TRAILER manufacturers began 1998 with their best January on record, according to preliminary figures published by the U S Bureau of Census.
The industry shipped an estimated 24,999 complete trailers for the month, surpassing the previous record set in January 1995. In their most productive year ever, manufacturers began 1995 by shipping 22,564 complete trailers.
Although down slightly from December, the industry continued its record-setting pace. With its best January ever, the industry has set similar records (highest level for that particular month) every month since July.
Total shipments of compete trailers were up 39% from January 1997. Vans were up most sharply, but it also was a good month for tanks, platforms, and lowbeds. Specifically:
Dry freight vans were up 54% from January 1997. Manufacturers shipped 17,070 for the month, down slightly from December.
Tank trailers topped last January's shipments by 38%. Shipments edged up 4% from the previous month.
Platform trailers, with shipments of 1,835, were up 14% from January 1997.
Lowbeds (1,068 trailers shipped) increased 21% when compared with January 1998. Shipments also were 7% higher than December.
Gains were not universal, however. The 742 dump trailers shipped during January were 10% below year-earlier levels. Pole and logging trailers were down 17%, and automobile transporters declined 14%.
In addition to the 24,999 complete trailers shipped in January, the industry also turned out 1,333 containers and container chassis, down 18% from a year earlier. Dollies and converter gear, with 249 units shipped in January, were up 7% compared with January 1997.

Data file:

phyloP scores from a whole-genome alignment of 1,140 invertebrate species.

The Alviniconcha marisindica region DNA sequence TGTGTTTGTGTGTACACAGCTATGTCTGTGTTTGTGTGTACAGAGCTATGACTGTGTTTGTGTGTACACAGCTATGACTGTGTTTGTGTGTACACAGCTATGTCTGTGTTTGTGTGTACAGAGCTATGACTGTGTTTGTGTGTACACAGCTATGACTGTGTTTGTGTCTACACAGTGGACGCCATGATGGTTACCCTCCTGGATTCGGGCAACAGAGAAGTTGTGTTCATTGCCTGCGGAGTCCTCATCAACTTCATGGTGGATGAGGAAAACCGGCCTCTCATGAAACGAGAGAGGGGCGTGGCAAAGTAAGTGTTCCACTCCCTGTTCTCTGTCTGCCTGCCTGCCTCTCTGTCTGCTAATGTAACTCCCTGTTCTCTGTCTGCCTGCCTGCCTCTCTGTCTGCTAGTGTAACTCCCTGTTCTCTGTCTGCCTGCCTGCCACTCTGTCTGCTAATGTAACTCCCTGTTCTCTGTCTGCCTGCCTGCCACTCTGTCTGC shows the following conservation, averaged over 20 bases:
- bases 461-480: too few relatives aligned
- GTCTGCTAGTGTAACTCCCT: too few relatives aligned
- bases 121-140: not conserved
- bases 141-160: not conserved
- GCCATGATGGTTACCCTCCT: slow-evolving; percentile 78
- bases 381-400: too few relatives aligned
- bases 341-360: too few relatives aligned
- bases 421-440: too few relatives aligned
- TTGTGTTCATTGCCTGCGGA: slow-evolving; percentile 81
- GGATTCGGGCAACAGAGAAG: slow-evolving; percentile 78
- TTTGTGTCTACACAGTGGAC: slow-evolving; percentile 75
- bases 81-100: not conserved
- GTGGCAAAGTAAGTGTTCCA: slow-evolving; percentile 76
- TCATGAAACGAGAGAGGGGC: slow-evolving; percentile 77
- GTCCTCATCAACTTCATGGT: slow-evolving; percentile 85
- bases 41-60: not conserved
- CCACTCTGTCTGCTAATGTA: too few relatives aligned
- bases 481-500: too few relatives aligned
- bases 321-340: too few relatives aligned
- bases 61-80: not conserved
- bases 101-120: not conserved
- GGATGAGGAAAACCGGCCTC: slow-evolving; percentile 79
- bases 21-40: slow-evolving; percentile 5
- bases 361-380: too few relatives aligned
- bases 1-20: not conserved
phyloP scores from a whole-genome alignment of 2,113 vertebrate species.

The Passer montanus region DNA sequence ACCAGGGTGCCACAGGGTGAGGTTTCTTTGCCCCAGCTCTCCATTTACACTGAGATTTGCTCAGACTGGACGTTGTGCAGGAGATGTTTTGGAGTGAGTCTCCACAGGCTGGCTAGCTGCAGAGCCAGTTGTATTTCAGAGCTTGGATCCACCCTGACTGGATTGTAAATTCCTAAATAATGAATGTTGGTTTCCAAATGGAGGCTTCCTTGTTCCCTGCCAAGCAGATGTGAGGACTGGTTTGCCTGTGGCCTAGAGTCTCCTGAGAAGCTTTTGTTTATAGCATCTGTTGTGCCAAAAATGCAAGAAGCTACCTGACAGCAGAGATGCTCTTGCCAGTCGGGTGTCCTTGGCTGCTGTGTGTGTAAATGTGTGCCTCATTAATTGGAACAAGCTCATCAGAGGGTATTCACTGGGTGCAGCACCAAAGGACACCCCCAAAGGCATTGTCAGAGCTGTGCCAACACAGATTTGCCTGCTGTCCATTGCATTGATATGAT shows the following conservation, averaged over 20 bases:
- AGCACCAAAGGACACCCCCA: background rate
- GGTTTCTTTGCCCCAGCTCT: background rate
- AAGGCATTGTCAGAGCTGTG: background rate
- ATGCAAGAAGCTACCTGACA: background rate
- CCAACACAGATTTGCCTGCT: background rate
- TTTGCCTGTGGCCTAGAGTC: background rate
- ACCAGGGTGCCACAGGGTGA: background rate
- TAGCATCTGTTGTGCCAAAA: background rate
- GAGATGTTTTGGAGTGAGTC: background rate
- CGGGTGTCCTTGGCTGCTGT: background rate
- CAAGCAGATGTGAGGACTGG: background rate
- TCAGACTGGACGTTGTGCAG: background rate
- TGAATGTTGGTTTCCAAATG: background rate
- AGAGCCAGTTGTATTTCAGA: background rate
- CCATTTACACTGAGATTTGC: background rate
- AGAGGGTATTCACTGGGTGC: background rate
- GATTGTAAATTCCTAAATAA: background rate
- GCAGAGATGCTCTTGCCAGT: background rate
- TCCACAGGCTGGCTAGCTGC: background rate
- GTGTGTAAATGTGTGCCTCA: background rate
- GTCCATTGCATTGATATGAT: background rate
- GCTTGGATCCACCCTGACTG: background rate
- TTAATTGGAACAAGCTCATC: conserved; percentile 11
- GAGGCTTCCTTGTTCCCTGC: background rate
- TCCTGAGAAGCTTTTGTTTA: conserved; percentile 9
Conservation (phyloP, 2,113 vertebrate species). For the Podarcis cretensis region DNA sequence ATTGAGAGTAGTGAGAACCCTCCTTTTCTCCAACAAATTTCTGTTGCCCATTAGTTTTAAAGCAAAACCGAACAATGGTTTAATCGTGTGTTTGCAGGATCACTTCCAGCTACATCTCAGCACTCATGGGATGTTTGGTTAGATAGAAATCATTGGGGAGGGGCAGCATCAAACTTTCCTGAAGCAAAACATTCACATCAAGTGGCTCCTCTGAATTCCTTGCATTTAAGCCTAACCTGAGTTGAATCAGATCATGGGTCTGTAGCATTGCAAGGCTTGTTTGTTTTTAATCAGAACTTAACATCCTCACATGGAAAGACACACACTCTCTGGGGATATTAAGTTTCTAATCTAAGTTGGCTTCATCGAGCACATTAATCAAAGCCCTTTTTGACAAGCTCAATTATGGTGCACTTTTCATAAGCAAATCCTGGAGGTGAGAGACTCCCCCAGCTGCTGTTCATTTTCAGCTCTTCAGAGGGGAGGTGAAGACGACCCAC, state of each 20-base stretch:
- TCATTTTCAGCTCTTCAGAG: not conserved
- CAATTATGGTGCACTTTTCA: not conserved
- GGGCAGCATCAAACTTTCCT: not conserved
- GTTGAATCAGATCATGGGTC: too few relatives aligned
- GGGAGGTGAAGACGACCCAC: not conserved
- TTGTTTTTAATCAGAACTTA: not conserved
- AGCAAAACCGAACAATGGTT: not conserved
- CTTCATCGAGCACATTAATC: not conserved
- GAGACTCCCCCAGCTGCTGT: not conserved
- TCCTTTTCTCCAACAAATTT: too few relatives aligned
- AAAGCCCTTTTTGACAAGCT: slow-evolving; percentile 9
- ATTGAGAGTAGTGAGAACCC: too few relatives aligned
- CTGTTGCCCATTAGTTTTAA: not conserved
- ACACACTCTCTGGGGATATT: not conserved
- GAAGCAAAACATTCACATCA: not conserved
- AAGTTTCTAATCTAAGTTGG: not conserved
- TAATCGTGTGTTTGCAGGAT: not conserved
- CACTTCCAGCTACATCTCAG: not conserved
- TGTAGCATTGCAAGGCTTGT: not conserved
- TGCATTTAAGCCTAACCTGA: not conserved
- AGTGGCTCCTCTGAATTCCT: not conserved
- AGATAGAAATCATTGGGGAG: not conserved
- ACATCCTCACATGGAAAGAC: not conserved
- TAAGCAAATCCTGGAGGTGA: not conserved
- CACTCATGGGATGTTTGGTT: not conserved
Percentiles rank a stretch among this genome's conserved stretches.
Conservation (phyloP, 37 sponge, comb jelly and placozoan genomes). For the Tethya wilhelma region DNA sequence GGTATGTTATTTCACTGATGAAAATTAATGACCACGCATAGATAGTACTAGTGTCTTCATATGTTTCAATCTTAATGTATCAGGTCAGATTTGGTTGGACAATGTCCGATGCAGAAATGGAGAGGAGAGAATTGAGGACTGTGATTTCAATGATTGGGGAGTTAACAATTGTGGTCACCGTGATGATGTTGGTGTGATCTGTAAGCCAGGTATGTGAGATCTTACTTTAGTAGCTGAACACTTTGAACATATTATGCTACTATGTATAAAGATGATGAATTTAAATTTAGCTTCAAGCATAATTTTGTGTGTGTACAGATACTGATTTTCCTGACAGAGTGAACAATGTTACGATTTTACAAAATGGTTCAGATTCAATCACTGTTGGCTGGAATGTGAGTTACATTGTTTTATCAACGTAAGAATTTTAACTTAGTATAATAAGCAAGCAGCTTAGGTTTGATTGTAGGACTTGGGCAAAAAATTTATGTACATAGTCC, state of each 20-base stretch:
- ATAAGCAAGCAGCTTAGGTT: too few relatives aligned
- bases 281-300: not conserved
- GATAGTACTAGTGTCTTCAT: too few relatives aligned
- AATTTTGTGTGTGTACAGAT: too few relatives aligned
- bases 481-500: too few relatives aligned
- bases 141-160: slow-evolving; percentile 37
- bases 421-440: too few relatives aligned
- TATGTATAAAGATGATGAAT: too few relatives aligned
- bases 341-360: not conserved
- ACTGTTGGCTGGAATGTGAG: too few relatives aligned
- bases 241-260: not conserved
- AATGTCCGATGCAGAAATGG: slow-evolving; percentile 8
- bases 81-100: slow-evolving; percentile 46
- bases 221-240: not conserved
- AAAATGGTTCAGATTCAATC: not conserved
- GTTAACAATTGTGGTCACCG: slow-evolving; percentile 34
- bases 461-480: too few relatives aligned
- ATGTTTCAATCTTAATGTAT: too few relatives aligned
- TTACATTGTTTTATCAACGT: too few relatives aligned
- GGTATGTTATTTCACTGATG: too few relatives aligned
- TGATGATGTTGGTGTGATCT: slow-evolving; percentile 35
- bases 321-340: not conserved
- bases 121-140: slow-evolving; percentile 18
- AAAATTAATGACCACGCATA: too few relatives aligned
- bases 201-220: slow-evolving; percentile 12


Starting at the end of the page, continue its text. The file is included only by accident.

Truck Sales Up Truck dealers had another up month, selling 479,067 trucks during January, a 3% increase from the start of 1997.
According to figures compiled by the American Automobile Manufacturers Association:
Class 1 trucks (GVW ratings of 6,000 pounds or less) were virtually unchanged in January. The 315,982 trucks sold in January were less than 1% more than January 1997.
Class 2 trucks (GVW ratings of 6,001 to 10,000 pounds) had a 9% increase compared with January 1997. Dealers sold 131,272 Class 2 trucks for the month.
Class 3 trucks (GVW ratings of 10,001 to 14,000 pounds) soared 27% during January. Customers bought 5,021 Class 3 trucks during the month.
Class 4 trucks (GVW ratings of 14,001 to 16,000 pounds) moved equally as far, but in the opposite direction. The 2,768 Class 4 trucks sold during January were 27% below year-earlier levels.
Class 6 trucks (GVW ratings of 19,501 to 26,000 pounds) started the year up 10% from the corresponding period of 1997. Dealers sold 1,531 Class 6 trucks for the month.
Class 7 trucks (GVW ratings of 26,001 to 33,000 pounds) edged up 1% in January. Customers bought 7,865 Class 7 during the first month of 1998.
Class 8 trucks (GVW ratings above 33,000 pounds) were sold at a fast pace in January. The 13,072 Class 8 trucks sold during the month were 15% than were sold during the corresponding period of 1997.
In other areas:
Intermodal shipments were up 1% for the first eight weeks of 1998, according to the Association of American Railroads. The increase was the result of a 2.1% increase in container traffic. The number of piggyback trailers carried during the first eight weeks of 1998 slipped 0.8%.
Industrial production was unchanged in January. The Federal Reserve reported that the warmer-than-average weather during the month led to a 4% decline in the output of utilities. Also slowing down industrial production was a decline in motor vehicle production. At 127.9% of its 1992 average, total industrial production in January was 5.5% higher than it was in January 1999.